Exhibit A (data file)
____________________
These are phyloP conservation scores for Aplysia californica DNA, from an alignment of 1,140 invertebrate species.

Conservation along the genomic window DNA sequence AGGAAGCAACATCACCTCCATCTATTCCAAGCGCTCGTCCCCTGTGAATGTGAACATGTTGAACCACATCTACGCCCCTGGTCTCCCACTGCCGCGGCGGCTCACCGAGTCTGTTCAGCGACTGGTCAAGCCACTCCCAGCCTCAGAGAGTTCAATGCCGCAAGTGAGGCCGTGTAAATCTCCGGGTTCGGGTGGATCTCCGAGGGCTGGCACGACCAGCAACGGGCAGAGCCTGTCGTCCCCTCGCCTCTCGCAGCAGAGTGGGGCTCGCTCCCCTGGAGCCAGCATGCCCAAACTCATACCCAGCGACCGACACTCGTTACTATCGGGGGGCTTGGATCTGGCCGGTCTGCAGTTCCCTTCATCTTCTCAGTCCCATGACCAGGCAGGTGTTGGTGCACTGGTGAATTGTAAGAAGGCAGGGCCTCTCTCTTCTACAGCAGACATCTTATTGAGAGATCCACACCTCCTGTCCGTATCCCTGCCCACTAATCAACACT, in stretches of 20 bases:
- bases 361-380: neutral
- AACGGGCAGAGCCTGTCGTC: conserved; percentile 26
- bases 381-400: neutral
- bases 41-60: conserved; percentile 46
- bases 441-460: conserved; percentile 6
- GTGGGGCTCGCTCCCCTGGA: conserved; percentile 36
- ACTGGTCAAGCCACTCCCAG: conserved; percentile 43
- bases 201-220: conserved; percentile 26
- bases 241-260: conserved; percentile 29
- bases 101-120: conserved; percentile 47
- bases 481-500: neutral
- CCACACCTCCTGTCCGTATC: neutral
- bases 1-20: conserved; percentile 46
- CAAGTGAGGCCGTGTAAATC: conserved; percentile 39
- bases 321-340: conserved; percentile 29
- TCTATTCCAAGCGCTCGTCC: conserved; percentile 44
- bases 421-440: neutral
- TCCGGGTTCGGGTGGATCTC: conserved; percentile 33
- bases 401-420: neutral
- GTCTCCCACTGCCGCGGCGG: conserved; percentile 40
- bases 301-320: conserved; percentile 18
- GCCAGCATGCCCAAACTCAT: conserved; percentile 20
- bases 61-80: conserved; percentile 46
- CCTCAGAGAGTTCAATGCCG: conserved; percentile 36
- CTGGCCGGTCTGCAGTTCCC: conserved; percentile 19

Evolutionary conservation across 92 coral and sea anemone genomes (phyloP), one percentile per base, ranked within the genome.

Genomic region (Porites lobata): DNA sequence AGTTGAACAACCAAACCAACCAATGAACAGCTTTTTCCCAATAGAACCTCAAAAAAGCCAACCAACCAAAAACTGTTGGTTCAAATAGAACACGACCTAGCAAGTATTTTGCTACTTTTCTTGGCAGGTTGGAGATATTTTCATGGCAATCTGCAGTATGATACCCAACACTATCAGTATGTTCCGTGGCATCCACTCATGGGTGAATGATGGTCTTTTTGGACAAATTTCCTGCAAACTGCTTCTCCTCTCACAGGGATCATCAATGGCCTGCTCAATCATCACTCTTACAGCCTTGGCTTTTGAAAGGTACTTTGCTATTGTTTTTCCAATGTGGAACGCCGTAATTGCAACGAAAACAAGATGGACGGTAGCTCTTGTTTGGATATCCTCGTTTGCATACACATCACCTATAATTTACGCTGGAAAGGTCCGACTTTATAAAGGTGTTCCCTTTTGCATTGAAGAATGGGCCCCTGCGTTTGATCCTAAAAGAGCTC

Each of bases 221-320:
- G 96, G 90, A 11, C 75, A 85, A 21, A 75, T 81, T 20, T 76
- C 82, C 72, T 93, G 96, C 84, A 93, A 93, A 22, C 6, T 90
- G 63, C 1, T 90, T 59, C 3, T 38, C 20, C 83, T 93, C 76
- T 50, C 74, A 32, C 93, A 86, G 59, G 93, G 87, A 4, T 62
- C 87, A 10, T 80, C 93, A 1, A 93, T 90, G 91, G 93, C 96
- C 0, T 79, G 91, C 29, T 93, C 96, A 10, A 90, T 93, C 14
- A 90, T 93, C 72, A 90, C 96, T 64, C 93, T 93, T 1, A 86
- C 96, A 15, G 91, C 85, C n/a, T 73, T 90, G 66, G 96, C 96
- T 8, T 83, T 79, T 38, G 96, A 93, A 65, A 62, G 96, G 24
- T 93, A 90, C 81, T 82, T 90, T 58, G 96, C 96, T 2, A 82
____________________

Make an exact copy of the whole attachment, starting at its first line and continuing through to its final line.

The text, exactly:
These are phyloP conservation scores for Aplysia californica DNA, from an alignment of 1,140 invertebrate species.

Conservation along the genomic window DNA sequence AGGAAGCAACATCACCTCCATCTATTCCAAGCGCTCGTCCCCTGTGAATGTGAACATGTTGAACCACATCTACGCCCCTGGTCTCCCACTGCCGCGGCGGCTCACCGAGTCTGTTCAGCGACTGGTCAAGCCACTCCCAGCCTCAGAGAGTTCAATGCCGCAAGTGAGGCCGTGTAAATCTCCGGGTTCGGGTGGATCTCCGAGGGCTGGCACGACCAGCAACGGGCAGAGCCTGTCGTCCCCTCGCCTCTCGCAGCAGAGTGGGGCTCGCTCCCCTGGAGCCAGCATGCCCAAACTCATACCCAGCGACCGACACTCGTTACTATCGGGGGGCTTGGATCTGGCCGGTCTGCAGTTCCCTTCATCTTCTCAGTCCCATGACCAGGCAGGTGTTGGTGCACTGGTGAATTGTAAGAAGGCAGGGCCTCTCTCTTCTACAGCAGACATCTTATTGAGAGATCCACACCTCCTGTCCGTATCCCTGCCCACTAATCAACACT, in stretches of 20 bases:
- bases 361-380: neutral
- AACGGGCAGAGCCTGTCGTC: conserved; percentile 26
- bases 381-400: neutral
- bases 41-60: conserved; percentile 46
- bases 441-460: conserved; percentile 6
- GTGGGGCTCGCTCCCCTGGA: conserved; percentile 36
- ACTGGTCAAGCCACTCCCAG: conserved; percentile 43
- bases 201-220: conserved; percentile 26
- bases 241-260: conserved; percentile 29
- bases 101-120: conserved; percentile 47
- bases 481-500: neutral
- CCACACCTCCTGTCCGTATC: neutral
- bases 1-20: conserved; percentile 46
- CAAGTGAGGCCGTGTAAATC: conserved; percentile 39
- bases 321-340: conserved; percentile 29
- TCTATTCCAAGCGCTCGTCC: conserved; percentile 44
- bases 421-440: neutral
- TCCGGGTTCGGGTGGATCTC: conserved; percentile 33
- bases 401-420: neutral
- GTCTCCCACTGCCGCGGCGG: conserved; percentile 40
- bases 301-320: conserved; percentile 18
- GCCAGCATGCCCAAACTCAT: conserved; percentile 20
- bases 61-80: conserved; percentile 46
- CCTCAGAGAGTTCAATGCCG: conserved; percentile 36
- CTGGCCGGTCTGCAGTTCCC: conserved; percentile 19

Evolutionary conservation across 92 coral and sea anemone genomes (phyloP), one percentile per base, ranked within the genome.

Genomic region (Porites lobata): DNA sequence AGTTGAACAACCAAACCAACCAATGAACAGCTTTTTCCCAATAGAACCTCAAAAAAGCCAACCAACCAAAAACTGTTGGTTCAAATAGAACACGACCTAGCAAGTATTTTGCTACTTTTCTTGGCAGGTTGGAGATATTTTCATGGCAATCTGCAGTATGATACCCAACACTATCAGTATGTTCCGTGGCATCCACTCATGGGTGAATGATGGTCTTTTTGGACAAATTTCCTGCAAACTGCTTCTCCTCTCACAGGGATCATCAATGGCCTGCTCAATCATCACTCTTACAGCCTTGGCTTTTGAAAGGTACTTTGCTATTGTTTTTCCAATGTGGAACGCCGTAATTGCAACGAAAACAAGATGGACGGTAGCTCTTGTTTGGATATCCTCGTTTGCATACACATCACCTATAATTTACGCTGGAAAGGTCCGACTTTATAAAGGTGTTCCCTTTTGCATTGAAGAATGGGCCCCTGCGTTTGATCCTAAAAGAGCTC

Each of bases 221-320:
- G 96, G 90, A 11, C 75, A 85, A 21, A 75, T 81, T 20, T 76
- C 82, C 72, T 93, G 96, C 84, A 93, A 93, A 22, C 6, T 90
- G 63, C 1, T 90, T 59, C 3, T 38, C 20, C 83, T 93, C 76
- T 50, C 74, A 32, C 93, A 86, G 59, G 93, G 87, A 4, T 62
- C 87, A 10, T 80, C 93, A 1, A 93, T 90, G 91, G 93, C 96
- C 0, T 79, G 91, C 29, T 93, C 96, A 10, A 90, T 93, C 14
- A 90, T 93, C 72, A 90, C 96, T 64, C 93, T 93, T 1, A 86
- C 96, A 15, G 91, C 85, C n/a, T 73, T 90, G 66, G 96, C 96
- T 8, T 83, T 79, T 38, G 96, A 93, A 65, A 62, G 96, G 24
- T 93, A 90, C 81, T 82, T 90, T 58, G 96, C 96, T 2, A 82